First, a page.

Are Special Immigrants Entitled to Any Benefits?

Qualifying non-citizens often choose to file as special immigrants as the category entitles them to government assistance and benefits that are denied to other people who obtain green cards. These benefits include such items as the following:

  • Supplemental Security Income (SSI);
  • Food Assistance Programs (FAP);
  • State-funded “resettlement” programs;
  • Other entitlement programs.

Eligibility for such programs depends on the background of each individual applicant and the subcategory of the application. Some benefits have time limitations after the person is granted the visa, that is, the benefits expire after a certain amount of time.

A Special Immigrant (EB4) visa holder will have access to healthcare in the United States,, however, they should remember that the cost of healthcare in the US is one of the highest in the world. Thus, they need to sign up for a health insurance plan that fits their needs best and is also affordable.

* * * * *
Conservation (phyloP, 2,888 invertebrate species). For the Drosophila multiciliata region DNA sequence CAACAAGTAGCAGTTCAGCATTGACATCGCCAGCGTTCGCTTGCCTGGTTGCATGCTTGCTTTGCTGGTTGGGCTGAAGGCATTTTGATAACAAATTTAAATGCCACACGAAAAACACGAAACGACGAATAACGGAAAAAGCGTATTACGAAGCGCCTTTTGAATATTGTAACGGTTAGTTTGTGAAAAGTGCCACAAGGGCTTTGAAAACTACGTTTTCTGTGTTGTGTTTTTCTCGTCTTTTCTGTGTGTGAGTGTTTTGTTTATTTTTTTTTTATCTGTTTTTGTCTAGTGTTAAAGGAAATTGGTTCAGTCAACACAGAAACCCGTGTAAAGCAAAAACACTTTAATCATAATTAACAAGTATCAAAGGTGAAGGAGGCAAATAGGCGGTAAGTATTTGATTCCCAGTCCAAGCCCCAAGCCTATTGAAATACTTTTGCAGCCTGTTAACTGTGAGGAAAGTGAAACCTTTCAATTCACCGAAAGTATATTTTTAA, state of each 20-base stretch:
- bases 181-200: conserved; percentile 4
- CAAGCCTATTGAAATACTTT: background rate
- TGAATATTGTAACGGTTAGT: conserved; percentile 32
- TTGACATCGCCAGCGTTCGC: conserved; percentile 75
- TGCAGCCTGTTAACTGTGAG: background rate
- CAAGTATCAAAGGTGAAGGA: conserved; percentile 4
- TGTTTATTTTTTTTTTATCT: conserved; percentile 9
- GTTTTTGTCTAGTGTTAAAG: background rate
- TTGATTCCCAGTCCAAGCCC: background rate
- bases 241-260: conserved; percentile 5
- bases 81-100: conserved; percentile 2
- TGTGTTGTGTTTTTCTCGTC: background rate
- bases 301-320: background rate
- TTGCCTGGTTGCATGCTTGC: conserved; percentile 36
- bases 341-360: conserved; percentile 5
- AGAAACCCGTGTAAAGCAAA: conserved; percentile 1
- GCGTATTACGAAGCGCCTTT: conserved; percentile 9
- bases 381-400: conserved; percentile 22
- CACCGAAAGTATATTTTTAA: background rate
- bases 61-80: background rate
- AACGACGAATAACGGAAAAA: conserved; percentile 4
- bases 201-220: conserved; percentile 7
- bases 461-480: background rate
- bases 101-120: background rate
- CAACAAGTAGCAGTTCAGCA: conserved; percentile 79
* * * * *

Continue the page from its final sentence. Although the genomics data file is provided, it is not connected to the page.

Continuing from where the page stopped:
Can Persons under Refugee Status Adjust to SIV?

Refugee status is a kind of protection that the U.S. may grant to persons who qualify as refugees and who are of special humanitarian concern to the U.S. government. A refugee is granted this status before coming to the U.S. One year after coming to the United States, a refugee must apply for a green card.

However, a non-citizen who has been granted refugee status cannot adjust their status from that of asylum-seeker or refugee to SIV. An asylum seeker is already in the U.S. when they request asylum, but the situation regarding SIV status is the same. An asylum seeker cannot adjust their status to that of an SIV.

Do I Need a Lawyer for Assistance with Obtaining a Special Immigrant Visa?

Special immigrant visas usually involve more conditions and requirements than other visa categories due to the benefits associated with them. This is a very technical and complex area of the law and an experienced immigration lawyer can provide much needed assistance when applying for special immigrant status.

Special immigrants often travel to the U.S. with their children or spouses, making the process more complex. An experienced immigration lawyer will be able to assist you with the filing requirements and can provide expert guidance during immigration proceedings.